Someone writes \"A librarian the other day told me they were a master librarian. I have looked around the library web pages and found titles for the librarians that have the overall responsibility of a particular library, go by general titles as chief librarian, head librarian, university librarian,campus librarian. Since library functions are always changing, I have two questions. Is there a general title as master labrarian and what are current titles for the librarian with the most responsibility at any library?
Yes, I do not work in a library. \"
I\'d say Library Director sounds about right, but maybe there are others? I\'ve never hear of Master Librarian, but it sounds pretty cool!
Submitted by Blake on March 21, 2001 - 5:26pm
Brian writes \"Filter maker N2H2 just laid off 51 people, close to a fourth of its staff (which was reduced by more than a third last year). Article in the Seattle Post-Intelligencer. \"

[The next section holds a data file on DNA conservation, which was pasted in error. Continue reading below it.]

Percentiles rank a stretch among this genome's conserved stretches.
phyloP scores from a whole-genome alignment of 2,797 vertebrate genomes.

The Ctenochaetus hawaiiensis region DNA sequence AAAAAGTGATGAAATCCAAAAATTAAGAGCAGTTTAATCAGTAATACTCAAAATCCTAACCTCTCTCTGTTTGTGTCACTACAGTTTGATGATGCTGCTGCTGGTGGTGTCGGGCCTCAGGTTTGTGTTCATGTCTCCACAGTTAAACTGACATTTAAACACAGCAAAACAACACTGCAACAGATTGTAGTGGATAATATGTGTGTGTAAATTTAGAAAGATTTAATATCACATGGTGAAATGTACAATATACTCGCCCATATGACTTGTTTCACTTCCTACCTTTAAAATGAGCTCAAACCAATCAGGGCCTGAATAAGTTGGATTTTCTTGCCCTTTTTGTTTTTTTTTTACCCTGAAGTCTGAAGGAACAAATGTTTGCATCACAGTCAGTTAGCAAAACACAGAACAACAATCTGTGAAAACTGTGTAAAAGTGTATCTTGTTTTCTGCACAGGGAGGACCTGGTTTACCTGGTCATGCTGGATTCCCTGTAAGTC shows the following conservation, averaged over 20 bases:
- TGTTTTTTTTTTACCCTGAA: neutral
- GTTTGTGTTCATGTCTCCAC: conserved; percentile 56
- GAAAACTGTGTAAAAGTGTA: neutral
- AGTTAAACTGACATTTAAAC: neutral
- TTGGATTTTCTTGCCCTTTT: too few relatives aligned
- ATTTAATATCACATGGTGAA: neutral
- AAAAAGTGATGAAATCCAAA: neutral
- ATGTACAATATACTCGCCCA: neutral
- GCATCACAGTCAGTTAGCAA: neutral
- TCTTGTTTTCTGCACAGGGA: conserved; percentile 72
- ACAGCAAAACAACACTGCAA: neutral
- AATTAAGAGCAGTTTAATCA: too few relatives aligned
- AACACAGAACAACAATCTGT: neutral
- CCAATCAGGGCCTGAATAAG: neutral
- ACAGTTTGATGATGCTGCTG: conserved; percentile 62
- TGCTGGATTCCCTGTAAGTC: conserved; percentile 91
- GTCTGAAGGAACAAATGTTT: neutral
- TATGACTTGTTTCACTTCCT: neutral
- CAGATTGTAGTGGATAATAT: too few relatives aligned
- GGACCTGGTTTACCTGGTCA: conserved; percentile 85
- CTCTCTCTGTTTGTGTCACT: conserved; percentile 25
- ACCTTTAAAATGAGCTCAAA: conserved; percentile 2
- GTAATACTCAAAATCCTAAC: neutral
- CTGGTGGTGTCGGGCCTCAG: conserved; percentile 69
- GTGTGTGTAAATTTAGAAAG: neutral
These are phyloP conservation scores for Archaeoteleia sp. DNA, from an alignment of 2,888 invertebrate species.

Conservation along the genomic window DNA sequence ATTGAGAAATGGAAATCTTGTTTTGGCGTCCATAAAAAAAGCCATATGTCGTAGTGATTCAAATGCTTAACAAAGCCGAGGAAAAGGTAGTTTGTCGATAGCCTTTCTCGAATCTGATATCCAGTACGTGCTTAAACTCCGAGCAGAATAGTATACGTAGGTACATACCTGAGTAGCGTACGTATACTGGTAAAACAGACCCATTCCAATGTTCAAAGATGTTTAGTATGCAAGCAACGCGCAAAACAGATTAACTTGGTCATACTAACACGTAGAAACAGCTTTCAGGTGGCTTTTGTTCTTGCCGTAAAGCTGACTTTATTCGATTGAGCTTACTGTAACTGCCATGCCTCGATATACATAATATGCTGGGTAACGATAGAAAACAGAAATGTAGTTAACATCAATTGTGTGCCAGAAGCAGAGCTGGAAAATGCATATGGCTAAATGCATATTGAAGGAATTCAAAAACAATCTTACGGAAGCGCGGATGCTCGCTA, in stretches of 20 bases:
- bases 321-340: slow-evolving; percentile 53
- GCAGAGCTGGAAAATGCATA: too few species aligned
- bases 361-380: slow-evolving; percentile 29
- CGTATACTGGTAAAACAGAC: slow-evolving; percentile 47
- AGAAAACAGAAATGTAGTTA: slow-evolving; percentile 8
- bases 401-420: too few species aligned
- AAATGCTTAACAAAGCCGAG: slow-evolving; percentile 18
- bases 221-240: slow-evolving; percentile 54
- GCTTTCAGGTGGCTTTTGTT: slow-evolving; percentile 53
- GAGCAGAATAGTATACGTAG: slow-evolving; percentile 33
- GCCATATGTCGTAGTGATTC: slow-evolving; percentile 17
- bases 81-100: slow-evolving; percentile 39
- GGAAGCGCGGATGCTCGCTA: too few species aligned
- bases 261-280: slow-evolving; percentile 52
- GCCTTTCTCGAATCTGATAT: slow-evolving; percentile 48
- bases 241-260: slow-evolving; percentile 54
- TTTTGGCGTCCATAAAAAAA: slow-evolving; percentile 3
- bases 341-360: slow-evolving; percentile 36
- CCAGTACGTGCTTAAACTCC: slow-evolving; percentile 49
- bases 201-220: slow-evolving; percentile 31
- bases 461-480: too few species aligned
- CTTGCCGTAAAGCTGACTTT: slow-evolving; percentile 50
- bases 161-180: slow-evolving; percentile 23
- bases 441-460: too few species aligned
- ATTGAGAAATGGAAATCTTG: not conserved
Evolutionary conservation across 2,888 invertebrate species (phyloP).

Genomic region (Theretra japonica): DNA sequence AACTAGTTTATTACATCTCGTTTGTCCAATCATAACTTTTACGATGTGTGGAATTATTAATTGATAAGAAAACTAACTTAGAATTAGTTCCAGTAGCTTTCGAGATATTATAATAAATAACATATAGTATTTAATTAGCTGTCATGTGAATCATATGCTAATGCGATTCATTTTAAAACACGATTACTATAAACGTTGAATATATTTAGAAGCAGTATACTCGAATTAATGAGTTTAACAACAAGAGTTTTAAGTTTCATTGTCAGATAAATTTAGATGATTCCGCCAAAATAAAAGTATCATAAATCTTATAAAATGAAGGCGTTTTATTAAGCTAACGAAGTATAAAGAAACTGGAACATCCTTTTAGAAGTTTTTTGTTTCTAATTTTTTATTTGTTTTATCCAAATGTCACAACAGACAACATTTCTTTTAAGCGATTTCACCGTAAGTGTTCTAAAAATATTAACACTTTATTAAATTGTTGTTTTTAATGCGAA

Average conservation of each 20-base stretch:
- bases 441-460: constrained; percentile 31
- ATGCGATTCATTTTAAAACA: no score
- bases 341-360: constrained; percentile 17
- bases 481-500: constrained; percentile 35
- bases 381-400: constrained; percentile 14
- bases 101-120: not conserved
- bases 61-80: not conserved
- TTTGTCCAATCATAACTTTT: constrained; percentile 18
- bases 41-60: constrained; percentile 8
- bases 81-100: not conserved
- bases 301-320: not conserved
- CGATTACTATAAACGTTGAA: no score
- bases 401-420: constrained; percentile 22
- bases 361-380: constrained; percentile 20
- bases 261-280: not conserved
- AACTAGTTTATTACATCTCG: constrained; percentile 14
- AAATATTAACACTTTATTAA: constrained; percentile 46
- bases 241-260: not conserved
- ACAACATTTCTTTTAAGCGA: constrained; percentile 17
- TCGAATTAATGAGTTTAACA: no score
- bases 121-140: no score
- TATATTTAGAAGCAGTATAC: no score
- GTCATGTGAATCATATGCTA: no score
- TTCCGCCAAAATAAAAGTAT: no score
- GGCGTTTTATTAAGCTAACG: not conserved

In other filtering news, CNN has a Look At the latest filtering wars.
And Slashdot has This Story on a proposal in TX that would require PC sellers in Texas to include filters on the machines they sell. see also Censorware.net\'s Story
Submitted by Blake on March 21, 2001 - 4:18pm
With all this talk about library closings, it\'s good too see
some new libraries popping up in some unexpected
places.A homeless shelter
in in AZ, post offices in England.
Meanwhile in France, the French national library
says it has the largest virtual
library in the world. 87,000 books have been
converted to a digital format, so it doesn\'t matter where
Thanks to Robert Aubin for these.
Submitted by Blake on March 21, 2001 - 4:08pm
Why is it everytime I post a story about Ontario it\'s bad
This Story from
Star says library officials would have to look at
closing at least 17 branch libraries, if the proposed
budget cuts take place. Keep in mind that the Toronto
Public Library has had to reduce its budget by about 25
per cent in the past 10 years. I thought the city
amalgamation was suppose to make things better?
Submitted by Ieleen on March 21, 2001 - 3:18pm
His name is Artemis Fowl, and this 12-year-old kids\' book character has already made a mint — and literary history — for his creator, Irish author Eoin Colfer. [more...]
Submitted by Blake on March 21, 2001 - 2:21pm